Mitsubishi Hitachi Wins Contract to Facilitate Transition of Utah Coal-Fired Facility to Hydrogen Power Plant
Mitsubishi Hitachi Power Systems on March 10 announced a contract with Utah’s Intermountain Power Agency for the first advanced class gas turbines designed to facilitate the transition of a power plant in central Utah from coal, to natural gas and ultimately to renewable hydrogen fuel. The transition will begin in 2025, with a fuel mix of 30 percent hydrogen and 70 percent natural gas, which would cut emissions by over 75 percent compared to the retiring coal technology. The facility, the Intermountain Power Plant, will eventually move to 100 percent renewable hydrogen by 2045, enabling carbon-free generation. The Los Angeles Department of Water and Power will operate the renewed facility, which will supply 840 megawatts of energy to Los Angeles and other municipalities served by IPA in California and Utah.
The contract expands Mitsubishi’s operations in Utah’s Millard County. Last May, Mitsubishi and Magnum Development announced plans to build the world’s largest storage project, called Advanced Clean Energy Storage, in the county. The project will incorporate 100 percent clean energy storage, deploying utility-scale technologies, which include renewable hydrogen, compressed air energy storage, large-scale flow batteries, and solid oxide fuel cells. Magnum owns a salt dome storage facility with five caverns, which already operates liquid fuels storage. The location of the site, adjacent to the Intermountain Power Project, will help seamlessly integrate with the western power grid using existing infrastructure. Magnum’s compressed air energy storage project in the Western Energy Hub facilitates the storage of off-peak power from wind and solar sources.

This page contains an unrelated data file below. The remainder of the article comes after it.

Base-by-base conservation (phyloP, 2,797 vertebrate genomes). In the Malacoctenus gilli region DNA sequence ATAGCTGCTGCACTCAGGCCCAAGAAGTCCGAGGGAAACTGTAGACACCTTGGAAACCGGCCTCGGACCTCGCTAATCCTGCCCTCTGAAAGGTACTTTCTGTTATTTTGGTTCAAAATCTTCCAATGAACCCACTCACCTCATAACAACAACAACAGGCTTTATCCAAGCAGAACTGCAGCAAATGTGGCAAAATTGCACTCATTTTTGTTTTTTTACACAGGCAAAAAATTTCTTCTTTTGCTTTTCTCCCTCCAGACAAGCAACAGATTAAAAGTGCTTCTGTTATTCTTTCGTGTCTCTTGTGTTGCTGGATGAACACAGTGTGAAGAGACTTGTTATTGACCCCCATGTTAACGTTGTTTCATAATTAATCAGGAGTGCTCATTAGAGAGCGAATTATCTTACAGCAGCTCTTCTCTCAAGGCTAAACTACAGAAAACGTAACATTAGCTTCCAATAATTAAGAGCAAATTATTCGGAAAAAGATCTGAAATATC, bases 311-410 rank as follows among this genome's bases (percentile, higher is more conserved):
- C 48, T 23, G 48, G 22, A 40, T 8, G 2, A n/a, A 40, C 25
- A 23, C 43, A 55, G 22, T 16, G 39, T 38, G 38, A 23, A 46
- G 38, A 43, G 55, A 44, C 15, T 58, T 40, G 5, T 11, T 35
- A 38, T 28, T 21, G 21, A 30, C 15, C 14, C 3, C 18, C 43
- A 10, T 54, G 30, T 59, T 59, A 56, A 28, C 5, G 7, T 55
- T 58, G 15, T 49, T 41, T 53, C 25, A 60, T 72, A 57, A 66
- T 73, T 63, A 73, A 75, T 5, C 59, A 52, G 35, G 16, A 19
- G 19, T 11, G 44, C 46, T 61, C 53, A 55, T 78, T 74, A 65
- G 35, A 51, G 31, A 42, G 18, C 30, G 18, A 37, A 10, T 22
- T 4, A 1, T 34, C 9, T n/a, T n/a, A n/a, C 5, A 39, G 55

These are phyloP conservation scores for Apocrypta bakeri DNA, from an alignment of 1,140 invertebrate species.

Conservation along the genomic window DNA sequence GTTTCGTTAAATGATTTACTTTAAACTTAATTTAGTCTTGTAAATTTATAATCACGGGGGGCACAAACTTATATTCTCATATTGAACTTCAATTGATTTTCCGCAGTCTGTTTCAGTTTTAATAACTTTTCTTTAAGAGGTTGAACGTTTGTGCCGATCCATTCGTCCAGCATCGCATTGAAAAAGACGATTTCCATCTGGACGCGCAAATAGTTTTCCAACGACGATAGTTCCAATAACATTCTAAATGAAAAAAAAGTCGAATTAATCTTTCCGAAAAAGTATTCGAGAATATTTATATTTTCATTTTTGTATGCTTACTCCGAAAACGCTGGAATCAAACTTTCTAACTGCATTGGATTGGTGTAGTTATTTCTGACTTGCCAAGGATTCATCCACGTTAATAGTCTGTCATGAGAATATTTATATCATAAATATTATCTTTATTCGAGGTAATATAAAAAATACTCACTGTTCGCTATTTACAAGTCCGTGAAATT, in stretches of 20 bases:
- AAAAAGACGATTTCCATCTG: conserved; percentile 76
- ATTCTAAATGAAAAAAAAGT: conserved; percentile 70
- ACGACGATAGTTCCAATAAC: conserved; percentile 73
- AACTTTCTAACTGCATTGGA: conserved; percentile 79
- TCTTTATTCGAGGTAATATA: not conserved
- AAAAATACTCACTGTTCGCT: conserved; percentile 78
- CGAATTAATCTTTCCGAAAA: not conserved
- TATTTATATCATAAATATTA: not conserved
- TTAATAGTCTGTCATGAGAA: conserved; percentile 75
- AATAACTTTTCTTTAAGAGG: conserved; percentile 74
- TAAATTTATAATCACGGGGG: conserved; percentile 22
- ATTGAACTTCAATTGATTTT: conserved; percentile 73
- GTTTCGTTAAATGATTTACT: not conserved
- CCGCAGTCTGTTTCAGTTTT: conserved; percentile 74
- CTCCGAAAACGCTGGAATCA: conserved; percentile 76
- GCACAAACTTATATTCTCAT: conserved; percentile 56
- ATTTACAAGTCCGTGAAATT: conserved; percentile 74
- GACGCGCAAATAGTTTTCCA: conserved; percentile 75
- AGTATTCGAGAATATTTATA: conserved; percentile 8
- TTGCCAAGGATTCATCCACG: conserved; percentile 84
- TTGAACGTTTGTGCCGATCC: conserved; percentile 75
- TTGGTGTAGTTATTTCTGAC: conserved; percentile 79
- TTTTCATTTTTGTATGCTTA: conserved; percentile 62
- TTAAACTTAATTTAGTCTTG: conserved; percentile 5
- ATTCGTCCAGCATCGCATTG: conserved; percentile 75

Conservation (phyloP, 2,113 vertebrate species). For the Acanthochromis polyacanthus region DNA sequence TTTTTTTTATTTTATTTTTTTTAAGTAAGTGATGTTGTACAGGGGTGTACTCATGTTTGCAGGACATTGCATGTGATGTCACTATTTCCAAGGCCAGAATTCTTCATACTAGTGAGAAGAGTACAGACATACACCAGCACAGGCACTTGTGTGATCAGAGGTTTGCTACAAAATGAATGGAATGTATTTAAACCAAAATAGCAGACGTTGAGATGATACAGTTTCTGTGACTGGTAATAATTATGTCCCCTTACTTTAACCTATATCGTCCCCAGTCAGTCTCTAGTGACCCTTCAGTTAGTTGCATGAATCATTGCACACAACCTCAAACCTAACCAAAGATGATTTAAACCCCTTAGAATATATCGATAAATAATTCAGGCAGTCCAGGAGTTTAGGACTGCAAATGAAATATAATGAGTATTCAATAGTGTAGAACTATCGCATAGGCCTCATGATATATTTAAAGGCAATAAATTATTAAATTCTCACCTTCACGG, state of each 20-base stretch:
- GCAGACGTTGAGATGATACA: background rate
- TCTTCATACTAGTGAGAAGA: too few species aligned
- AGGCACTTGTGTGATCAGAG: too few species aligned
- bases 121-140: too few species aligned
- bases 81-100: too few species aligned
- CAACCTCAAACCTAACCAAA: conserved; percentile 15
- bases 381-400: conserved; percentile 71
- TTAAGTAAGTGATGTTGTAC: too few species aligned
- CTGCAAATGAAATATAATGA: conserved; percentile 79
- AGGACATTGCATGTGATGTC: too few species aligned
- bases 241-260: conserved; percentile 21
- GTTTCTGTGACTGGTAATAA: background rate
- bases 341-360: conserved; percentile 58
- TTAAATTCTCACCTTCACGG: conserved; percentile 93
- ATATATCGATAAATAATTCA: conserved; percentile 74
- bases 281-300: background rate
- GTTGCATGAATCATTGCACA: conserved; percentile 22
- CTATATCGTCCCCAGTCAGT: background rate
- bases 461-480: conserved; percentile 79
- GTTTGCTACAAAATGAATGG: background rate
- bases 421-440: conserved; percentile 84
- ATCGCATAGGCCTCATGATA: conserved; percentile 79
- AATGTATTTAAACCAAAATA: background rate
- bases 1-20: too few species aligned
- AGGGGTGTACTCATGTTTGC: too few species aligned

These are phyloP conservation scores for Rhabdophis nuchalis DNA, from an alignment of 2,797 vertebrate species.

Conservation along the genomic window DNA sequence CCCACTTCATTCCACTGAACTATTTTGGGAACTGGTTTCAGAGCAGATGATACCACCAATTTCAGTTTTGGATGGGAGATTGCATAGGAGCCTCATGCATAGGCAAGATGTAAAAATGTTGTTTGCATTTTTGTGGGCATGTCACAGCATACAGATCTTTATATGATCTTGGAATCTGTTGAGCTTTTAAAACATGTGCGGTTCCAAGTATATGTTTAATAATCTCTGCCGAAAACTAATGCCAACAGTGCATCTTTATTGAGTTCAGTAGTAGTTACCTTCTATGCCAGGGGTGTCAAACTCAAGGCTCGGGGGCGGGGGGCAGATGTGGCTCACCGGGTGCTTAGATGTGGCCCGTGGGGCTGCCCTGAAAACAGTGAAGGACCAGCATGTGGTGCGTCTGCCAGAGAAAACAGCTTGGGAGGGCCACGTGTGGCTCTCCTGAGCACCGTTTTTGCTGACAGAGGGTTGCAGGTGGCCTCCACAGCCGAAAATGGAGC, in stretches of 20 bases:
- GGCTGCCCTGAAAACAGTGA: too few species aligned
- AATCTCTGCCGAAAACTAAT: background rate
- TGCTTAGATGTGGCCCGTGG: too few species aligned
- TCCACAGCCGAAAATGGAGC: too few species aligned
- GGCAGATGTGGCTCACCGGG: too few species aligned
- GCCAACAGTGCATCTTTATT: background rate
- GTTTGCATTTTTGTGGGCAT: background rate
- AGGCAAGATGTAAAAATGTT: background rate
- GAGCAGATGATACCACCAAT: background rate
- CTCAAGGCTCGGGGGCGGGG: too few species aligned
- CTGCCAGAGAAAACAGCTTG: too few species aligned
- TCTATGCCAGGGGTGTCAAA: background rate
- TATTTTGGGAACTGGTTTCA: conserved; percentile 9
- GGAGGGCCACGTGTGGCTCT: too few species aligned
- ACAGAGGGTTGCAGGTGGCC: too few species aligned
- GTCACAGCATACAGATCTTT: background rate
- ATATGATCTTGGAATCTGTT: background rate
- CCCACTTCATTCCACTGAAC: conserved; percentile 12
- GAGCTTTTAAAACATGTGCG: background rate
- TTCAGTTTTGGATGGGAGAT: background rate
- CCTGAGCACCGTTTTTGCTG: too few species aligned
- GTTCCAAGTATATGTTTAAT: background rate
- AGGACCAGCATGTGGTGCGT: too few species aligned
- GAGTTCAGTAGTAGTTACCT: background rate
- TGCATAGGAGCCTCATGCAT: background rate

IPA ordered two “M501JAC power trains” for the facility. The “J-Series” turbine fleet has accumulated nearly a million hours of operating experience and Mitsubishi’s gas turbines have more than 3.5 million hours of high-hydrogen operating experience, accumulated over 40 years and across 29 facilities, according to Mitsubishi.
IPA, a political subdivision of the State of Utah, owns the Intermountain Power Project comprised of two 950-megawatt generating units.